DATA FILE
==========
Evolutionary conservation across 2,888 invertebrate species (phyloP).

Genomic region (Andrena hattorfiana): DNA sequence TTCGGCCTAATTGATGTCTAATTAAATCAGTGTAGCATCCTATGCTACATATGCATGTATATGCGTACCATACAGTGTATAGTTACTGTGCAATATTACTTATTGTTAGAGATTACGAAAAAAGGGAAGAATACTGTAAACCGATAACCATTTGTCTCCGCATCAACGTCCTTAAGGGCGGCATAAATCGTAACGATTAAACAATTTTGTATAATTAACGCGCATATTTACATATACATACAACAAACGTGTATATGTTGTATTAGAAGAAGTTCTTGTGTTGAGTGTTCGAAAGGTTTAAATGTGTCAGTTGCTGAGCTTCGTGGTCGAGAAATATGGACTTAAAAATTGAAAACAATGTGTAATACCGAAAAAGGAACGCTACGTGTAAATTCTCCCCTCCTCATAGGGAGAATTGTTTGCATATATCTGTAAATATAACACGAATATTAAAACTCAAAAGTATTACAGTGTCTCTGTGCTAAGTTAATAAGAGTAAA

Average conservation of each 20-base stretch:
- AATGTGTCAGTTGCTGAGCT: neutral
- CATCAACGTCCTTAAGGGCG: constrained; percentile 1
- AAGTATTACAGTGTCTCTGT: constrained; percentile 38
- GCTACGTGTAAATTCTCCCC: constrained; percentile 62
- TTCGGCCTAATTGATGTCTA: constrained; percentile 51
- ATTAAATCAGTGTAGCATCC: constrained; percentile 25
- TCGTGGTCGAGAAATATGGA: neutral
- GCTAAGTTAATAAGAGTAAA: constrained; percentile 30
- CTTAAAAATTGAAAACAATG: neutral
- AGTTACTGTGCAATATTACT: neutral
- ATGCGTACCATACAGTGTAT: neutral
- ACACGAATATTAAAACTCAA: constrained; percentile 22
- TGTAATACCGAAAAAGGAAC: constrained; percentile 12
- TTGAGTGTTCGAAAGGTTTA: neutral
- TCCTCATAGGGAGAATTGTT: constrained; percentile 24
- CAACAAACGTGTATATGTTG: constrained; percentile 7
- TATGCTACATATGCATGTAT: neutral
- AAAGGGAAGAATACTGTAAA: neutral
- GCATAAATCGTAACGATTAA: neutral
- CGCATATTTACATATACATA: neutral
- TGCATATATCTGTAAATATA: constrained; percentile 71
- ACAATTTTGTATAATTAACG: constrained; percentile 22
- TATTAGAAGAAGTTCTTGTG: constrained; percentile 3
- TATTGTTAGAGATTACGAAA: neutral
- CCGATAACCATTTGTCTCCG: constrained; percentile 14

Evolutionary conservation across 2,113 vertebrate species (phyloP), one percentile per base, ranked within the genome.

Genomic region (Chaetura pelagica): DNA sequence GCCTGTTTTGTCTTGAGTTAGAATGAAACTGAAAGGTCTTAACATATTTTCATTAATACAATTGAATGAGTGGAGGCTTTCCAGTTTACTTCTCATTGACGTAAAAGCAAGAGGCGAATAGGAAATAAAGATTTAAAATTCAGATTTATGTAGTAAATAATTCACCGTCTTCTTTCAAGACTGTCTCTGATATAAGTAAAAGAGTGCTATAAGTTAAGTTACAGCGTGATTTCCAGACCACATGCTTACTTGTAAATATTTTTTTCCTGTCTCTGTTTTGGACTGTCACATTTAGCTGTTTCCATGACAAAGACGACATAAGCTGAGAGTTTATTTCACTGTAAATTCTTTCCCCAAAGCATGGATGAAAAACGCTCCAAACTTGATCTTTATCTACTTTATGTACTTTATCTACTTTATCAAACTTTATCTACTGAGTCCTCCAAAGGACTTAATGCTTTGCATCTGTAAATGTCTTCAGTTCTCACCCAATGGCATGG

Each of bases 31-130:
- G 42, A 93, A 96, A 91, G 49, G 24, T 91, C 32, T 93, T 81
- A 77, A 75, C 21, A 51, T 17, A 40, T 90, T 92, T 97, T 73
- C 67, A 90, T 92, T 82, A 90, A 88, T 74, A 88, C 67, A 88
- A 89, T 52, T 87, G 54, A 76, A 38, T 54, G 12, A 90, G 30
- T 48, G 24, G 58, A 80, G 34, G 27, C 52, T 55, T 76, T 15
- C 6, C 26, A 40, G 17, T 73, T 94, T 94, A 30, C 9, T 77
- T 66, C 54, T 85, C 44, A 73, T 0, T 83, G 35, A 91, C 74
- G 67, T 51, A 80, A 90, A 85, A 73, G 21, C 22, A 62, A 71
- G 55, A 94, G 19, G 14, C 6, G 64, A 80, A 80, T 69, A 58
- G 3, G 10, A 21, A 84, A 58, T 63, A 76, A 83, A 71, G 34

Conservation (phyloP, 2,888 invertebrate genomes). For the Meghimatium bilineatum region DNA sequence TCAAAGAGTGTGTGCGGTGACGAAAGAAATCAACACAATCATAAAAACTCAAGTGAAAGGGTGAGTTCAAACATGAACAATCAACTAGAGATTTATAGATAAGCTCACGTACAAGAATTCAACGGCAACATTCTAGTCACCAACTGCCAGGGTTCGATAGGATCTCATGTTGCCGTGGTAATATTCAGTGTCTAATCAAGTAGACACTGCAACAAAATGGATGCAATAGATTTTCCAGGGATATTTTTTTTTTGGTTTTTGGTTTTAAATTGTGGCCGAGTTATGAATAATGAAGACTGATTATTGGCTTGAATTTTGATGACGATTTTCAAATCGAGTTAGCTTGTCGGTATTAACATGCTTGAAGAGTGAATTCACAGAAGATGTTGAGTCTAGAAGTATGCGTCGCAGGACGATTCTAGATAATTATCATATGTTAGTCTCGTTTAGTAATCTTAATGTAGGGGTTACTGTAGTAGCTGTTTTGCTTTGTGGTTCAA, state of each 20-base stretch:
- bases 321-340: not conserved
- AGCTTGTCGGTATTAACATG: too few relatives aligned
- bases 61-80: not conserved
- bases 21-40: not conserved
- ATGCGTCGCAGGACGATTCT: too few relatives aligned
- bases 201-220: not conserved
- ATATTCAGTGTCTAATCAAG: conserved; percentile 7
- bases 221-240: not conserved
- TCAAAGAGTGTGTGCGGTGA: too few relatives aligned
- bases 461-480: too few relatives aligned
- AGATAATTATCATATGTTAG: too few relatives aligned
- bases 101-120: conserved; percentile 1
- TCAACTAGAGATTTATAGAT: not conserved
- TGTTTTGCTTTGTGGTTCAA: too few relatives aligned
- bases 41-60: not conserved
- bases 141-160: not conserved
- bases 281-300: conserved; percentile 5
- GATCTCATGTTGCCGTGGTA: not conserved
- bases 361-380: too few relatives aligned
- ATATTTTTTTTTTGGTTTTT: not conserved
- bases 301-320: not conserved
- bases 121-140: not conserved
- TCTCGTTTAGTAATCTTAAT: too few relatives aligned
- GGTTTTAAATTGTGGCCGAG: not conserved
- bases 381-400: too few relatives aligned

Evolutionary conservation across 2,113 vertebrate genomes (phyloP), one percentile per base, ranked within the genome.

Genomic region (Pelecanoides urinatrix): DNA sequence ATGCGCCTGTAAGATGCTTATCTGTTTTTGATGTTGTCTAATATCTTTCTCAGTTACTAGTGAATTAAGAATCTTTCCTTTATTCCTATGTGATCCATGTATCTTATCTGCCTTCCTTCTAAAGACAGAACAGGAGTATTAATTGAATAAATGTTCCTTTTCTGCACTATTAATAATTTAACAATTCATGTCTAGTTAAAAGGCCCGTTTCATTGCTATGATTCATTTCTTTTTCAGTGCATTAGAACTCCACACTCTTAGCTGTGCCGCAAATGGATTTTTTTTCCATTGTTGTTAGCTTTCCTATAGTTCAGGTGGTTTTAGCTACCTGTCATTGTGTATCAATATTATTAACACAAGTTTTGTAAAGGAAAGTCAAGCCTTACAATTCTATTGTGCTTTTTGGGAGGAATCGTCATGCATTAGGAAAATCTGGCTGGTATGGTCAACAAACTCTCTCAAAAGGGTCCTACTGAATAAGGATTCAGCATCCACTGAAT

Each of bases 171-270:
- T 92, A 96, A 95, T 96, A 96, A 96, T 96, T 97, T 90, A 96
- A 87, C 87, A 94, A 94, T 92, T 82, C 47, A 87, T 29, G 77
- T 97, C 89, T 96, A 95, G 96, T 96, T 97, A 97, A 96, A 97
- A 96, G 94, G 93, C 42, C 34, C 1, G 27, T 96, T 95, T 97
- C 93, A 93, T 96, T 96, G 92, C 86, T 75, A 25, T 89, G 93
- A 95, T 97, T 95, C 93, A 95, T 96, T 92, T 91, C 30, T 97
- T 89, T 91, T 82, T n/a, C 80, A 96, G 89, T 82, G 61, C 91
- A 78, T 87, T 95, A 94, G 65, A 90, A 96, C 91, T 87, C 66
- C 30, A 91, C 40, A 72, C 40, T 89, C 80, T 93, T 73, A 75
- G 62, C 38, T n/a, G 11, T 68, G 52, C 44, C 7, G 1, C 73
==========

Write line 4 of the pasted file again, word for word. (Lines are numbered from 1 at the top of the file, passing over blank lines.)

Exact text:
- AATGTGTCAGTTGCTGAGCT: neutral